The World Health Organisation (WHO) reported that the number of COVID-19 deaths had surpassed 1 million on Sept. 29, a figure that WHO director general Dr Tedros Ghebreyesus said marks a “difficult moment for the world.” In the UK, Prime Minister Boris Johnson introduced a national three-tier lockdown system on Oct. 13 to try to manage the spread of the virus, but as case numbers continued to rapidly increase over the month, a second lockdown in the UK became inevitable.
Johnson announced on Oct. 31 that England will enter a second lockdown for four weeks from Nov. 5. Here's everything we know so far.
What are the current infection rates in the UK?
On Oct. 27, the government reported 367 new deaths from coronavirus in the UK, which was “the highest daily total since May” per the Guardian.
Will there be a second lockdown in the UK?
As it stands, restrictions vary across the UK, with England, Scotland, Wales and Northern Ireland taking different approaches depending on case levels in their regions. Here are the restrictions each country is currently under.
On Thursday (Nov. 5), the current tier system will be put on hold and England will enter a second lockdown for four weeks, ending on Dec. 2. This comes after a significant rise in cases over the course of October, with a study released by Imperial College London suggesting that nearly 100,000 people are catching the virus daily.
Schools, colleges, and universities will remain open during the second lockdown, but the following rules have been reimplemented:
- You must stay at home unless you have a specific reason to go out. These include going to work, education, exercise, medical reasons, shopping for essentials, providing care for vulnerable people, and volunteering.
- You can no longer meet with other households indoors or in private gardens. However, you can meet one person from another household outside in a public place.
- Pubs, bars, restaurants, and other non-essential shops will close but takeaways and click-and-collect shopping will remain open. Leisure and entertainment venues such as gyms and cinemas will also close.
- Construction sites and manufacturing will remain open.
- People can still form support bubbles during this time, and children with separated parents are allowed to move between homes.
- Vulnerable people don’t have to resume shielding but are being advised to remain careful during this time.
Housing Secretary Robert Jenrick confirmed on Nov. 2 that people will still be able to move house during the second lockdown, and “removal firms, estate agents, and tradespeople can continue to work but must follow Covid safety guidelines,” BBC News writes. The furlough scheme, which was initially due to end on Oct. 31, has been extended through to December.
Anyone in England who fails to self-isolate when instructed will face fines starting at £1,000. Those who repeatedly break this law or commit a serious breach will face a fine up to £10,000, per BBC News.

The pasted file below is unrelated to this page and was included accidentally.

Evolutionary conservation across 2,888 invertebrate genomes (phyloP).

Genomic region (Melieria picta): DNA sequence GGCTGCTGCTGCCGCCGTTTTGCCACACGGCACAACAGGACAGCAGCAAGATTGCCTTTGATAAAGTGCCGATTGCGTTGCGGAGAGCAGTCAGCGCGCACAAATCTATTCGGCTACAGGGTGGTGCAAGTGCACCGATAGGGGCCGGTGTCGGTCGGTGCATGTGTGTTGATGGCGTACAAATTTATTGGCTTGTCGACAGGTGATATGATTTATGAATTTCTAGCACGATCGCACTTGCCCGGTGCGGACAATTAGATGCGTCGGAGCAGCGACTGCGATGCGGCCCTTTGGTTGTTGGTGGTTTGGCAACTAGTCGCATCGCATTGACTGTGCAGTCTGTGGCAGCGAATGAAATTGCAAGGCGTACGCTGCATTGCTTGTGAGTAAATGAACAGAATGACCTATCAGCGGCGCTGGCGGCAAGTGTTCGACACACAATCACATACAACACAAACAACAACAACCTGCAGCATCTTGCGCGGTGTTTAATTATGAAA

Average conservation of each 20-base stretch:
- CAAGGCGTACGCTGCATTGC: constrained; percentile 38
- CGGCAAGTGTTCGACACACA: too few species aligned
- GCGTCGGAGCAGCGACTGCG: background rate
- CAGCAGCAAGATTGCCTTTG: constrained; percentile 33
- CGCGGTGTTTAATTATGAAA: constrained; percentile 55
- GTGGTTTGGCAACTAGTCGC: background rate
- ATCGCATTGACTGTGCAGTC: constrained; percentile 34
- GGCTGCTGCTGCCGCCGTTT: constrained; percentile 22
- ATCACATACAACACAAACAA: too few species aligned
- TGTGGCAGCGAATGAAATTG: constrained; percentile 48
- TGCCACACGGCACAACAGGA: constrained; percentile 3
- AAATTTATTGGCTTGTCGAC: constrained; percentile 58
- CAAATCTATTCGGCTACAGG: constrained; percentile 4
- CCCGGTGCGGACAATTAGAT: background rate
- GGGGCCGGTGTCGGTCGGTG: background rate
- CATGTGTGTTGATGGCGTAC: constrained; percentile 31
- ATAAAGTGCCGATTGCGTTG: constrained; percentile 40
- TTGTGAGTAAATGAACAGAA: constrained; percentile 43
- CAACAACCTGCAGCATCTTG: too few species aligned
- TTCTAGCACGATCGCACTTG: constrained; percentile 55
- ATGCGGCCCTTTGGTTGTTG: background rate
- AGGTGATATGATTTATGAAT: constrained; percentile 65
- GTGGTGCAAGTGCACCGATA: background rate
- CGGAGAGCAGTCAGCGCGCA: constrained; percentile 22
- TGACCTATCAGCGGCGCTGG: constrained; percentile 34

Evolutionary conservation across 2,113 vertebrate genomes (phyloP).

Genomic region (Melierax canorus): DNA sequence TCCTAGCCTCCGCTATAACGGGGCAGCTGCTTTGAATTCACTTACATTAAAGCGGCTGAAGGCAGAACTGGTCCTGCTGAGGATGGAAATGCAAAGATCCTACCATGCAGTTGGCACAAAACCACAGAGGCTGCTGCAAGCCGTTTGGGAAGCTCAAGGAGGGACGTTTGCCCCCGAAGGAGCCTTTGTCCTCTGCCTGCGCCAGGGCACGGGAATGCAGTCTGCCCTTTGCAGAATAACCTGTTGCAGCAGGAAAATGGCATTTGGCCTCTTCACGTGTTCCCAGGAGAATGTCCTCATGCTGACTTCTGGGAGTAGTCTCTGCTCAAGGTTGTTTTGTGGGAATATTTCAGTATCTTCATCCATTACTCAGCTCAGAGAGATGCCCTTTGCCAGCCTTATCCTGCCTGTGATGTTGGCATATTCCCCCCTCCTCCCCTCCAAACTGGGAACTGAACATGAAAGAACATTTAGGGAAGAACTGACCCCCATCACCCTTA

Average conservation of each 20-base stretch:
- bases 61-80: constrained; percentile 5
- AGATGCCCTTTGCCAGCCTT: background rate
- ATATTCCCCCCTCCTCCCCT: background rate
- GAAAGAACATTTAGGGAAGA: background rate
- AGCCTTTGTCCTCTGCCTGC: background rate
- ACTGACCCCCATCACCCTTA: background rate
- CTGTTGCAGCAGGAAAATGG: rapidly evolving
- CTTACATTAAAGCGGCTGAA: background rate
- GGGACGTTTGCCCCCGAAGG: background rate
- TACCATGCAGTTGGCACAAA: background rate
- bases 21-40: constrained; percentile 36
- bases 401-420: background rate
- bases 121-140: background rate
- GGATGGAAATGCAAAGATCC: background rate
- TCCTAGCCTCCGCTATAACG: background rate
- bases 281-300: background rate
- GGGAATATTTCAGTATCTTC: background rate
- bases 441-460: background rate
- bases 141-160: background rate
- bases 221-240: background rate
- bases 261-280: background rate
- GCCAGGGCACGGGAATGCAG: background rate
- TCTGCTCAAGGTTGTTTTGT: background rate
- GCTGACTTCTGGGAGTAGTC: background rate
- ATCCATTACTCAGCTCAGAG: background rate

While lockdown is set to be lifted on Dec. 2, Michael Gove has said it could be extended if “the infection rate does not fall sufficiently”, per the Guardian. “We’ve got this four-week period, during which we’re going to review progress, but of course we’ll always be driven by the data,” Gove told Sky News.
On Oct. 13, Prime Minister Johnson introduced a national three-tier lockdown system with Tier Three being subject to the most stringent regulations and Tier One the least. Once the second lockdown ends, England will return to this system.
Tier One (medium level) applies to all areas of the country not under Tier Two or Three. In these areas, national restrictions (as outlined above) are in place, including the rule of six and the 10 p.m. curfew for bars, pubs, and restaurants.
Areas under the Tier Two category (high level) will have to follow additional measures. These include no mixing between households indoors, an avoidance of public transport, and working from home where possible.
Tier Three (very high level) requires additional measures, including all pubs and bars closing unless they can “operate as if they were a restaurant,” no wedding receptions, and no mixing between households in any indoor or outdoor setting.
Tier 3 measures are expected to last 28 days, after which a review will be conducted into whether the region can be downgraded to a lower tier.
A detailed list of cities under tier restrictions can be found on the government’s website here; and you can see what restrictions are in place in your area via the gov.uk postcode checker or via the NHS COVID-19 app.
On Oct. 23, First Minister Nicola Sturgeon set out a tiered alert system of COVID-19 restrictions for Scotland, which came into force from Nov. 2. These follow a number of local lockdowns and a 16-day indoor alcohol ban (which was extended by a further 7 days) introduced earlier in October.
Scotland won’t be joining England’s national lockdown on Nov. 5, and will instead stick with their regional tiered restrictions. However, this decision depends “on whether the UK government offered additional financial support”, per the Independent. “A crucial point for us is whether support on the scale announced for English businesses is available for Scottish businesses now or if we needed to impose further restrictions later — or if it is only available if Scotland has a full lockdown at the same time as a lockdown in England,” the First Minister said.
Sturgeon has also advised people not to travel between England and Scotland “unless absolutely essential”.
Sturgeon's new tiered alert system has five levels, the middle of which correspond (roughly) to England's three, plus a lower tier that is "the closest to normality" possible without a vaccine, as per BBC News. Sturgeon explained the additional top tier would be "closer to a full lockdown," and was added because England's chief medical officer had acknowledged Tier Three restrictions were not necessarily enough to reduce infections in all circumstances. No area will be placed in Tier Four or Five at present, the areas in the three other tiers are as follows:
Highland, Moray, Orkney, Shetland, and the Western Isles.
Aberdeen, Aberdeenshire, Angus, Argyll & Bute, Borders, Dumfries & Galloway, Fife, and Perth & Kinross.